"I'm sorry for the lady that raised those girls, but [I] don't know who's who," the landlord said. "I just know I was good to them. When Alisha was living, she told me I was good to her. She was good, too. She was nice."
After the fire, Shamblin said, she started having heart problems and gets upset when reporters ask her questions.
"It's going to affect you. Anything like that is going to affect you," Shamblin said. "It's like being in a hurricane, I guess. I was in the spot when the hurricane came through."
The U.S. Bureau of Alcohol, Tobacco, Firearms and Explosives released the results of its investigation into the fire earlier this year.
Although names and some details were redacted, the report shows investigators switching back and forth between two theories about how the blaze started.
Unable to find any other ignition sources, firefighters traced the fire to a home entertainment center in the house's sunroom. There, they found the remains of a TV stand, a melted DVD player, CD and VCR cases, metal boxes, a Suddenlink cable box, an Xbox video system, a Wii video system and a PlayStation video system. It was later confirmed that Carter-Camp owned a 60-inch flat-screen TV.
Firefighters also discovered the remains of a candleholder, which was picked up by a dog trained to detect ignition sources.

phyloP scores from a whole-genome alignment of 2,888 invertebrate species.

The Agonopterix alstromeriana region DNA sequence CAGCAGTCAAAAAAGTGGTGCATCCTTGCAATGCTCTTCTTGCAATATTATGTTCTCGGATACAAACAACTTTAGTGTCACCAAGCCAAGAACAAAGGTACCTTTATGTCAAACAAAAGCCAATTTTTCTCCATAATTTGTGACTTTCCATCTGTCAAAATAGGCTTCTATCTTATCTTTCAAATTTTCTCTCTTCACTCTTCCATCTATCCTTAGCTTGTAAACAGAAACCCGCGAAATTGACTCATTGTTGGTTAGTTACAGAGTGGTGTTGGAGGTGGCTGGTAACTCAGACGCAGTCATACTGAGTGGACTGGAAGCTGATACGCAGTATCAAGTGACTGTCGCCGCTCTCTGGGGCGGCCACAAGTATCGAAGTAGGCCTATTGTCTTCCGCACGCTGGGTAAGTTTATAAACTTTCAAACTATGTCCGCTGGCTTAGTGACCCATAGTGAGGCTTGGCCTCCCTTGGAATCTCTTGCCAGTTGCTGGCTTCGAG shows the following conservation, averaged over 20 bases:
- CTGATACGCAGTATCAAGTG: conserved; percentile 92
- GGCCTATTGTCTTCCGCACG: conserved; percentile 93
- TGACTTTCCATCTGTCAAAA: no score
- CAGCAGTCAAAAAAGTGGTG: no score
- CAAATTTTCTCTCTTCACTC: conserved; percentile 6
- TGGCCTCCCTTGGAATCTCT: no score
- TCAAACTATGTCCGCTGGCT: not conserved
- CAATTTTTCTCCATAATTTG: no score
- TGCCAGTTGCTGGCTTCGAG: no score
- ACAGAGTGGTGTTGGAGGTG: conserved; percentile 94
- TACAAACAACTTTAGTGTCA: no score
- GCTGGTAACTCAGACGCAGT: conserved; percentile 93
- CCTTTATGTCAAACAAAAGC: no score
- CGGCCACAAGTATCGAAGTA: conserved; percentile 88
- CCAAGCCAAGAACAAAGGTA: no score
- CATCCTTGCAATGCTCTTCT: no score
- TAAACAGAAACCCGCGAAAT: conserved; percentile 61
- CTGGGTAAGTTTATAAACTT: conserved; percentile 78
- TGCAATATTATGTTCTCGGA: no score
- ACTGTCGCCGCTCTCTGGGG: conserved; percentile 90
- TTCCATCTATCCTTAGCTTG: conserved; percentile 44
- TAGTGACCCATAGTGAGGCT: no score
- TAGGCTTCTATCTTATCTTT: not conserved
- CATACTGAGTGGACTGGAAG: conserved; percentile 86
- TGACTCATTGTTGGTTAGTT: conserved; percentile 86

Carter-Camp was celebrating her birthday the night before, but several witnesses said all candles were eventually extinguished.
"The cause of the fire should be left as undetermined due to lack of enough evidence to support the candle theory or the electronics theory," the report concludes.
The fire appeared to have traveled through the house in two directions, forming distinct patterns across multiple rooms. Latasha Jones-Isabell, the only survivor of the fire, said she went outside to smoke a cigarette before the blaze started. She told investigators she couldn't get back in the house.
Bringing it down
Shamblin said she wants to demolish the house but can't, because it is involved in possible civil litigation. She wouldn't talk about that, or say who her attorney is.
Charleston City Attorney Paul Ellis said the city has sought to demolish the house, but hit a legal wall without a court order.
The house, Ellis said, is being preserved by multiple insurance agencies representing Shamblin and the victims.
"The reason it hasn't come down is because of the various lawyers involved, in and out of state," he said. "We want it to come down, but it's being held up in the legal process."
Ellis said his elderly grandfather lives a few doors away from the burned house. "Nobody would be more in tune to the situation than me," he said.
Ultimately, the structure's demolition would fall upon Shamblin and her insurance agency, Ellis said.
Shamblin said her lawyers told her the house couldn't be demolished yet.
"I think it's been long enough myself," she said. "I know them people want it cleaned up. I can't do nothing."
Reach Travis Crum at travis.c...@wvgazette.com or 304-348-5163.